Mirror Magic: The New Zenith DEFY Extreme Variant Is More Enigmatic

Zenith has now showcased its brand new conceptual take on its signature 1/100th of a second chronograph, boasting a mirroring camouflage finish
 Mirror Magic: The New Zenith DEFY Extreme Variant Is More Enigmatic
December 12, 2023
 Mirror Magic: The New Zenith DEFY Extreme Variant Is More Enigmatic

Mirror finishing, also known as mirror polish or high polish, is a technique that involves polishing a surface to achieve a high level of smoothness and shine, almost resembling the reflective quality of a mirror. Mirror finishing is often applied to metals like stainless steel, gold, platinum, and titanium. Luxury watchmaker Zenith has just launched the new DEFY Extreme Mirror (Ref. 03.9102.9004/90.I001) watch as a shining example of this technique. With a fully mirror-polished metal exterior, the timepiece gets a tone that reflects light and colours, yet has no colours of its own.

This year saw many timepiece makers moving towards gender-neutral watches, especially for people with thinner wrists. Zenith’s DEFY Extreme watch has always been associated with ruggedness in tonality and enjoys the status of a luxurious sports watch. Indeed, the line has seen it all — from iridescent rainbow hues to carbon fibre Extreme E to double tourbillons. With each new addition, the collection really lives up to its name.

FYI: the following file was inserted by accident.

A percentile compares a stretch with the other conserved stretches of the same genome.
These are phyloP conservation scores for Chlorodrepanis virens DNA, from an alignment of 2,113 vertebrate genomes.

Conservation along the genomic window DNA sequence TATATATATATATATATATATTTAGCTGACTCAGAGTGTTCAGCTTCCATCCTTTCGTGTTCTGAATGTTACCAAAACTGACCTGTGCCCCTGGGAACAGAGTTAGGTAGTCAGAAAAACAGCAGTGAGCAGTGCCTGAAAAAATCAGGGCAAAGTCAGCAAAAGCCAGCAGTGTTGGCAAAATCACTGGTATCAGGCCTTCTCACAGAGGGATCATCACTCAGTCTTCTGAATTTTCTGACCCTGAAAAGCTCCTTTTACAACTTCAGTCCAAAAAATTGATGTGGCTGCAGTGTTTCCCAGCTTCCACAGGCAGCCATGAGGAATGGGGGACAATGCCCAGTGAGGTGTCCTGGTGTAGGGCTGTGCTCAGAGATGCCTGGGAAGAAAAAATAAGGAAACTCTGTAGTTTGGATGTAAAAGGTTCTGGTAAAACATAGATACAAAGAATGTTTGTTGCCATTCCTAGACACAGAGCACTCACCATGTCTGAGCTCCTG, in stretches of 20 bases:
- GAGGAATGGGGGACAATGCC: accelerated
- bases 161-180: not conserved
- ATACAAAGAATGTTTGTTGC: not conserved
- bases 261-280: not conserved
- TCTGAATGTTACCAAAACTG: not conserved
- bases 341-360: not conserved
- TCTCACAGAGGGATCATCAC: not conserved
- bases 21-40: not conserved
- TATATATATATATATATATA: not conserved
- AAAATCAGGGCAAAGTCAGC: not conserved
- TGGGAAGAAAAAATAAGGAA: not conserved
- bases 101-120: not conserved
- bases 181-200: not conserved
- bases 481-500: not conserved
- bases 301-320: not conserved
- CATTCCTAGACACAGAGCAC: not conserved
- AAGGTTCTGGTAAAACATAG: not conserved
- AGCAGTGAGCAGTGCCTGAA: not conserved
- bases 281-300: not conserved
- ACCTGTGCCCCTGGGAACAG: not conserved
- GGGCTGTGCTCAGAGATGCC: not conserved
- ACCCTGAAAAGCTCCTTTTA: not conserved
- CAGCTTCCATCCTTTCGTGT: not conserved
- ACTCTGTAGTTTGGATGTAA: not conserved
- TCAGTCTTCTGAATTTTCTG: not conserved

Achieving a mirror finish requires skilled craftsmanship and precision. Expert artisans carefully polish the surfaces by hand or by using specialised tools to eliminate any imperfection. The aim is to create a flawless, reflective surface. While mirror finishing adds a luxurious touch, it may also make a watch more susceptible to scratches and fingerprints. Therefore, watches with mirror finishes may require more careful maintenance. Regular cleaning and polishing are recommended to keep the mirror finish looking its best.

The new Zenith DEFY Extreme Mirror is a bold watch, housed in a 45 mm, stainless steel case, with a dodecagonal and circular stepped bezel, wedge-like stylised crown guards, and two rectangular pushers at 2 o’clock and 4 o’clock (to start and restart the chronograph complication). The watch has intricate surfaces, moving between monolithic simplicity and complex reflections, depending on the light. Like its case, the Extreme Mirror’s skeleton, open, multi-layered dial is ultra-reflective and monochromatic. 

Zenith takes the timepiece to a different level of finesse as the whole dial gets metallic mirrored finishing. This includes no colour on the outer minute track, the rhodium-plated hour markers, and the hour and minute hands that are faceted and coated with SuperLumiNova. The 1/100th of a second chronograph scale features satin-brushed metallic elements, keeping the dial easy to read while maintaining the fluid, all-metal theme. The dial gets three silver-coloured counters: a small seconds counter at 9 o'clock, a 30-minute counter at 3 o'clock, and a 60-second counter at 6 o'clock. There is a chronograph power reserve indication at 12 o'clock. The central chronograph hand makes one turn each second.

Powering the watch is the in-house Calibre El Primero 9004 movement, which delivers a minimum 50 hours (watch) and approximately 50 minutes (chronograph) of power reserve. The movement is partially visible through the open dial as well as through the sapphire caseback. Turning the watch over showcases the special oscillating weight with satined finishings on a transparent sapphire crystal caseback. Finishing the watch is a full, polished metal bracelet with a folding clasp. It is also accompanied by a black rubber strap with a folding buckle and a Velcro strap. The timepiece has a fully interchangeable strap system. 

Image Credits: Zenith